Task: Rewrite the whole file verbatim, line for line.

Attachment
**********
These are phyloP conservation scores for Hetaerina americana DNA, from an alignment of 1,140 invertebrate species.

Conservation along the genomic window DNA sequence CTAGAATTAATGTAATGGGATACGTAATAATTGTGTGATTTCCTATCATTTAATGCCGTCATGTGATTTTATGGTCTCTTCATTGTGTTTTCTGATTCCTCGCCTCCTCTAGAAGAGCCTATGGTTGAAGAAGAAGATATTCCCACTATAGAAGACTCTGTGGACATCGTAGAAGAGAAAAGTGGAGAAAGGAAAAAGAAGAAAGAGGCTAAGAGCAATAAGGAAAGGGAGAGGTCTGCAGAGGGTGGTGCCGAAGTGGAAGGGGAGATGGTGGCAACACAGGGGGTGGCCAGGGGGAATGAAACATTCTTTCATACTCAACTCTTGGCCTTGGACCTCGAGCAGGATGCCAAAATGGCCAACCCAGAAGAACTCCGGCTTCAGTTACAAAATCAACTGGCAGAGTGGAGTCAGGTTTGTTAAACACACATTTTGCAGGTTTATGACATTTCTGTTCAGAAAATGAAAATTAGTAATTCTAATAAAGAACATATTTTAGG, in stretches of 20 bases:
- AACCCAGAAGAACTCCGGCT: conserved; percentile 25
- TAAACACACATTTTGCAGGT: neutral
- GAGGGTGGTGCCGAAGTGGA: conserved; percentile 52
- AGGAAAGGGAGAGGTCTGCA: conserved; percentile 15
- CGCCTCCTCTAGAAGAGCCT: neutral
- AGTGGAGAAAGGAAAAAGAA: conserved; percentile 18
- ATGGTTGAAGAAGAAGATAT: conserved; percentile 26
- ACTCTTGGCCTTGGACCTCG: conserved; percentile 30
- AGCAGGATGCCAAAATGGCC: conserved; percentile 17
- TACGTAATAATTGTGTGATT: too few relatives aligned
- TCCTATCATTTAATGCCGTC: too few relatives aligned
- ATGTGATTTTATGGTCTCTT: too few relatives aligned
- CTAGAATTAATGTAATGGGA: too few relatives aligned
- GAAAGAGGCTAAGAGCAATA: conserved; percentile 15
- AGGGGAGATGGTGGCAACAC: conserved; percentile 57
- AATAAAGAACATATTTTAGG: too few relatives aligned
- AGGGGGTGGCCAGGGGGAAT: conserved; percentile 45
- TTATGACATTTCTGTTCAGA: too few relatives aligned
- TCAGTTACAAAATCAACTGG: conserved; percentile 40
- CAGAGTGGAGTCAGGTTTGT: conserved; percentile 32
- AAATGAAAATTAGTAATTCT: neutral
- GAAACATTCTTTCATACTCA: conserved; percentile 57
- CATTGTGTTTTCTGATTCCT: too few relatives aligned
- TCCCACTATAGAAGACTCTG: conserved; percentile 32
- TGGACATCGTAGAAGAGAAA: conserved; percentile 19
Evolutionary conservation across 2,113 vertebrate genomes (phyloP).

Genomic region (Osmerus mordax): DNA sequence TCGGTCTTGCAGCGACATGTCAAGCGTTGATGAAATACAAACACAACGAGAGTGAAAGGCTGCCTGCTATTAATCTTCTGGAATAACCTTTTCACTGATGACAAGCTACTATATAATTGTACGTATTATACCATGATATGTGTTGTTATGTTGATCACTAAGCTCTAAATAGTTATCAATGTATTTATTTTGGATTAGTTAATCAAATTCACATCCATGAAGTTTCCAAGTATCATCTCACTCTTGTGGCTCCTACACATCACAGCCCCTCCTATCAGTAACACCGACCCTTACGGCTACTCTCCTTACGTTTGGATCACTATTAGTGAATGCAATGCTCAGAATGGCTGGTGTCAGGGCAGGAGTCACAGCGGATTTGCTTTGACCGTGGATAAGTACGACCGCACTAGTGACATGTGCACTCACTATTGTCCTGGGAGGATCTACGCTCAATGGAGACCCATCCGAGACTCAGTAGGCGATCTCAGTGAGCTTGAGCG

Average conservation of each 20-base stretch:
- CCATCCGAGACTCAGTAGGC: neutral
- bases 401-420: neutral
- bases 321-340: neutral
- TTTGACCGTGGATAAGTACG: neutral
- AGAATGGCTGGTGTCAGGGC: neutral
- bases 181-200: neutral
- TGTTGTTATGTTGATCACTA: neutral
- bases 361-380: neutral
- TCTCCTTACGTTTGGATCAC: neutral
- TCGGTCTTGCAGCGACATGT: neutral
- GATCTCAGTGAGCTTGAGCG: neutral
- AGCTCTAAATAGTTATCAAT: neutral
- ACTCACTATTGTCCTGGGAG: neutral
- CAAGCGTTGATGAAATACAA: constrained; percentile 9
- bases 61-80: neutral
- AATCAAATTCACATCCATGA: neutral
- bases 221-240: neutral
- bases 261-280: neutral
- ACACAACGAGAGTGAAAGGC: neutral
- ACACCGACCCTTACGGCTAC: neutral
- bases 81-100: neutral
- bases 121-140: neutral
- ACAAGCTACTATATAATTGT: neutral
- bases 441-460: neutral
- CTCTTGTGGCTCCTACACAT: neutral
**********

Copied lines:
These are phyloP conservation scores for Hetaerina americana DNA, from an alignment of 1,140 invertebrate species.

Conservation along the genomic window DNA sequence CTAGAATTAATGTAATGGGATACGTAATAATTGTGTGATTTCCTATCATTTAATGCCGTCATGTGATTTTATGGTCTCTTCATTGTGTTTTCTGATTCCTCGCCTCCTCTAGAAGAGCCTATGGTTGAAGAAGAAGATATTCCCACTATAGAAGACTCTGTGGACATCGTAGAAGAGAAAAGTGGAGAAAGGAAAAAGAAGAAAGAGGCTAAGAGCAATAAGGAAAGGGAGAGGTCTGCAGAGGGTGGTGCCGAAGTGGAAGGGGAGATGGTGGCAACACAGGGGGTGGCCAGGGGGAATGAAACATTCTTTCATACTCAACTCTTGGCCTTGGACCTCGAGCAGGATGCCAAAATGGCCAACCCAGAAGAACTCCGGCTTCAGTTACAAAATCAACTGGCAGAGTGGAGTCAGGTTTGTTAAACACACATTTTGCAGGTTTATGACATTTCTGTTCAGAAAATGAAAATTAGTAATTCTAATAAAGAACATATTTTAGG, in stretches of 20 bases:
- AACCCAGAAGAACTCCGGCT: conserved; percentile 25
- TAAACACACATTTTGCAGGT: neutral
- GAGGGTGGTGCCGAAGTGGA: conserved; percentile 52
- AGGAAAGGGAGAGGTCTGCA: conserved; percentile 15
- CGCCTCCTCTAGAAGAGCCT: neutral
- AGTGGAGAAAGGAAAAAGAA: conserved; percentile 18
- ATGGTTGAAGAAGAAGATAT: conserved; percentile 26
- ACTCTTGGCCTTGGACCTCG: conserved; percentile 30
- AGCAGGATGCCAAAATGGCC: conserved; percentile 17
- TACGTAATAATTGTGTGATT: too few relatives aligned
- TCCTATCATTTAATGCCGTC: too few relatives aligned
- ATGTGATTTTATGGTCTCTT: too few relatives aligned
- CTAGAATTAATGTAATGGGA: too few relatives aligned
- GAAAGAGGCTAAGAGCAATA: conserved; percentile 15
- AGGGGAGATGGTGGCAACAC: conserved; percentile 57
- AATAAAGAACATATTTTAGG: too few relatives aligned
- AGGGGGTGGCCAGGGGGAAT: conserved; percentile 45
- TTATGACATTTCTGTTCAGA: too few relatives aligned
- TCAGTTACAAAATCAACTGG: conserved; percentile 40
- CAGAGTGGAGTCAGGTTTGT: conserved; percentile 32
- AAATGAAAATTAGTAATTCT: neutral
- GAAACATTCTTTCATACTCA: conserved; percentile 57
- CATTGTGTTTTCTGATTCCT: too few relatives aligned
- TCCCACTATAGAAGACTCTG: conserved; percentile 32
- TGGACATCGTAGAAGAGAAA: conserved; percentile 19
Evolutionary conservation across 2,113 vertebrate genomes (phyloP).

Genomic region (Osmerus mordax): DNA sequence TCGGTCTTGCAGCGACATGTCAAGCGTTGATGAAATACAAACACAACGAGAGTGAAAGGCTGCCTGCTATTAATCTTCTGGAATAACCTTTTCACTGATGACAAGCTACTATATAATTGTACGTATTATACCATGATATGTGTTGTTATGTTGATCACTAAGCTCTAAATAGTTATCAATGTATTTATTTTGGATTAGTTAATCAAATTCACATCCATGAAGTTTCCAAGTATCATCTCACTCTTGTGGCTCCTACACATCACAGCCCCTCCTATCAGTAACACCGACCCTTACGGCTACTCTCCTTACGTTTGGATCACTATTAGTGAATGCAATGCTCAGAATGGCTGGTGTCAGGGCAGGAGTCACAGCGGATTTGCTTTGACCGTGGATAAGTACGACCGCACTAGTGACATGTGCACTCACTATTGTCCTGGGAGGATCTACGCTCAATGGAGACCCATCCGAGACTCAGTAGGCGATCTCAGTGAGCTTGAGCG

Average conservation of each 20-base stretch:
- CCATCCGAGACTCAGTAGGC: neutral
- bases 401-420: neutral
- bases 321-340: neutral
- TTTGACCGTGGATAAGTACG: neutral
- AGAATGGCTGGTGTCAGGGC: neutral
- bases 181-200: neutral
- TGTTGTTATGTTGATCACTA: neutral
- bases 361-380: neutral
- TCTCCTTACGTTTGGATCAC: neutral
- TCGGTCTTGCAGCGACATGT: neutral
- GATCTCAGTGAGCTTGAGCG: neutral
- AGCTCTAAATAGTTATCAAT: neutral
- ACTCACTATTGTCCTGGGAG: neutral
- CAAGCGTTGATGAAATACAA: constrained; percentile 9
- bases 61-80: neutral
- AATCAAATTCACATCCATGA: neutral
- bases 221-240: neutral
- bases 261-280: neutral
- ACACAACGAGAGTGAAAGGC: neutral
- ACACCGACCCTTACGGCTAC: neutral
- bases 81-100: neutral
- bases 121-140: neutral
- ACAAGCTACTATATAATTGT: neutral
- bases 441-460: neutral
- CTCTTGTGGCTCCTACACAT: neutral